1. Branding - Briefly summarise the article.

    It is distinctive and flexible, as the number 600 correspond to the capacity of the engine, and there is some different capacity, as 700. In addition it is memorable, as the name correspond to an existing express. Concerning the advertising, Yamaha benefit by a lot of external events such as

  2. Competition Law

    Different weighting is given to policies when deciding upon the facts before the courts. Competition law is based on assumptions of Perfect Competition which assumes that there is an unlimited amount of buyers and sellers, there is free entry and exit to the market, products are identical and homogeneous and

  1. Stages in the Internationalisation Theory

    They need to keep their cost of production low in order to serve competitive markets like the United States, Europe and Asia Pacific. Answer 4 It's imperative to understand the overall strategy adapted by Ansell International before justifying the pricing and promotion policy of the company.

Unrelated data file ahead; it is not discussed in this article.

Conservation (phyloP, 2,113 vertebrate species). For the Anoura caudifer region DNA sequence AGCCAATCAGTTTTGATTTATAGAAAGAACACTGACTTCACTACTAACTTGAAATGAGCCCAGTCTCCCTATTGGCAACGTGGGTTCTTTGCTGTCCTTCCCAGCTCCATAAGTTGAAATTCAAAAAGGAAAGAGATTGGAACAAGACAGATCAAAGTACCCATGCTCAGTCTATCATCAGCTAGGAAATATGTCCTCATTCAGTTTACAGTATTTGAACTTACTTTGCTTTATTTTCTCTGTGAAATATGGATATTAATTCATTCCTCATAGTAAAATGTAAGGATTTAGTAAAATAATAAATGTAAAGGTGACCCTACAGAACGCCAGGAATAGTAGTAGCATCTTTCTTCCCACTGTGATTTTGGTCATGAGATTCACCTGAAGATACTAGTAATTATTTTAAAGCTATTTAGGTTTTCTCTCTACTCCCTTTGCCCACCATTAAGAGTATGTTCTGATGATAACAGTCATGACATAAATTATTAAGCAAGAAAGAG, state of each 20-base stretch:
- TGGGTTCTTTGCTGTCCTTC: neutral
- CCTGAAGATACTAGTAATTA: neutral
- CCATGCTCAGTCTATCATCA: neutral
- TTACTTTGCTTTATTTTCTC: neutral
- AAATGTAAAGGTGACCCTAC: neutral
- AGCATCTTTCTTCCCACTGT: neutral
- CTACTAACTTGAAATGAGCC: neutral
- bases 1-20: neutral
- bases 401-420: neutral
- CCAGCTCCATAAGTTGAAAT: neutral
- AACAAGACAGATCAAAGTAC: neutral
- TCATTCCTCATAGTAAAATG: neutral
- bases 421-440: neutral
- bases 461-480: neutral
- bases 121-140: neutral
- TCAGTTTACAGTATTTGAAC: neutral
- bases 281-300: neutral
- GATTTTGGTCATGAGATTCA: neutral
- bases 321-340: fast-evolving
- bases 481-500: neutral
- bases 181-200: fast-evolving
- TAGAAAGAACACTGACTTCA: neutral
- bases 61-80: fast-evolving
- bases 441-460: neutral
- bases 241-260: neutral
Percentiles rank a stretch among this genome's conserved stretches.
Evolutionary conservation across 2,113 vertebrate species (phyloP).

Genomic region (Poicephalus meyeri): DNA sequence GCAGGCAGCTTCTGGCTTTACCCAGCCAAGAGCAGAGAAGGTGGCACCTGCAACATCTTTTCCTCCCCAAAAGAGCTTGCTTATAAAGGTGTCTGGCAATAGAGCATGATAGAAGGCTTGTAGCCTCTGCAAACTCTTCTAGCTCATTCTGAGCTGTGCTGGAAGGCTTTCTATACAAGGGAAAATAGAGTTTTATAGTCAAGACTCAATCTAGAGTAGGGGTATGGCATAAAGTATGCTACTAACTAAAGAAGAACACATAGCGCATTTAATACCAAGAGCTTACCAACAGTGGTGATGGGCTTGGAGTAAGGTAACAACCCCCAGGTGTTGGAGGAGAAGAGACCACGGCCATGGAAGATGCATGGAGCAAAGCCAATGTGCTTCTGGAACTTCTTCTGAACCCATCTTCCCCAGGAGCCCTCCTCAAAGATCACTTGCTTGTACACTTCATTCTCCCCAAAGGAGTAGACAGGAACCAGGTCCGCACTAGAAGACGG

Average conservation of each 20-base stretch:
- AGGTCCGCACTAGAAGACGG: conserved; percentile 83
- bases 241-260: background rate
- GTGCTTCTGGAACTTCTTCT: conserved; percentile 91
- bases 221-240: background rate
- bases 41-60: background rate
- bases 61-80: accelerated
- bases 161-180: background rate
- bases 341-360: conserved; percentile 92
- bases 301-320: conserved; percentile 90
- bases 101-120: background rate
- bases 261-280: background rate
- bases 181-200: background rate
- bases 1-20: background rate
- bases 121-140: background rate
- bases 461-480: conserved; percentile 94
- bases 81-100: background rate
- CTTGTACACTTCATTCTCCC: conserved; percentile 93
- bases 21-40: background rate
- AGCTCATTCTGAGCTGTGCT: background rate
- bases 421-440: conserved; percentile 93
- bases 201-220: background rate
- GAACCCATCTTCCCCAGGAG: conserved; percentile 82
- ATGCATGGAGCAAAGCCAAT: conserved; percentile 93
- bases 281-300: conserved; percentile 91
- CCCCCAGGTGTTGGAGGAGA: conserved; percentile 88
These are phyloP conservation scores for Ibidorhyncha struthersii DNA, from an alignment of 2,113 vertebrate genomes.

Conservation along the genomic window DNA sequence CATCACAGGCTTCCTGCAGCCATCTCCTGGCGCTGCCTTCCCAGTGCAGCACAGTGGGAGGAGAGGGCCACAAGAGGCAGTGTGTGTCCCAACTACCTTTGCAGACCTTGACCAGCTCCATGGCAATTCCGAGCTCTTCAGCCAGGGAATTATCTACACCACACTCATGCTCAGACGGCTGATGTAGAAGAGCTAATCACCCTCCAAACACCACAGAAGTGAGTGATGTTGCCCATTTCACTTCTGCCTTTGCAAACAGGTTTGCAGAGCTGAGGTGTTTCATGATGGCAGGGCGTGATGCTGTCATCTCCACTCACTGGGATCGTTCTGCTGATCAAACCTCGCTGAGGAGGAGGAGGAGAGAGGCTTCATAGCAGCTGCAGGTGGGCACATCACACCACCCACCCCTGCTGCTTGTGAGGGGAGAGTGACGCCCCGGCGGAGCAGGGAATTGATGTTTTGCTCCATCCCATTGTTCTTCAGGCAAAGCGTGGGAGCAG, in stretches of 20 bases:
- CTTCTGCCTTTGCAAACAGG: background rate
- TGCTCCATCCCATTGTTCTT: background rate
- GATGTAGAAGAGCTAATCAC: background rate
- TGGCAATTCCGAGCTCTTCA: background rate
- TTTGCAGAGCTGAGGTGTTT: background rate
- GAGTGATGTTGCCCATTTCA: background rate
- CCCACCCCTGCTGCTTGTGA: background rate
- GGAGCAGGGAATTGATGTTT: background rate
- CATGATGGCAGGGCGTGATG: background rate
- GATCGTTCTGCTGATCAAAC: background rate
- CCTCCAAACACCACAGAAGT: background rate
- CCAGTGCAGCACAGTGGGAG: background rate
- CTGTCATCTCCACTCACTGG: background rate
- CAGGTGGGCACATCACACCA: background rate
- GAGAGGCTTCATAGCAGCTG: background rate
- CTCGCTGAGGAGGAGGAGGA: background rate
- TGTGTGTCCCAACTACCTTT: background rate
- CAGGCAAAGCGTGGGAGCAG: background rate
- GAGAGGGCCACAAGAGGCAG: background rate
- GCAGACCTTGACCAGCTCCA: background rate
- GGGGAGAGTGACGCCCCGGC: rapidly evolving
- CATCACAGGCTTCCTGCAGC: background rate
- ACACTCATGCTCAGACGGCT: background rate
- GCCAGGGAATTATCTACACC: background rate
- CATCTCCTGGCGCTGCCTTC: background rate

2. Business Law

    "Is it possible if I pay...?" is just an enquiry rather than a new offer, such as in the case of Stevenson , Jacques & Co. v McLean2. Betty was trying to ask if she can pay HK$80,000 over 2 periods, in this stage, Betty has already accepted the advertisement (invitation to treat)

  1. Marketing In British Airways

    remains highly placed to compete with the best of the best airlines. As well as dominance over take off and landing slots at the flagship airports such as Heathrow. The likes of Easy-Jet and Ryanair need to be worried. Porters five forces of the marketing environment is a useful tool

  2. The Consumer Decision-Making Process as it relates to a Consumer whose Mobile Phone Contract ...

    Considering the popularity of the brand it is justifiable to say he trusts on advice for support that he is reaching the best brand available within his capability, but essentially his choices governs the acquisition. The procedure shows that his decision to buy is massively influenced by the adopters of his aspiring unit.

  • Over 160,000 pieces
    of student written work
  • Annotated by
    experienced teachers
  • Ideas and feedback to
    improve your own work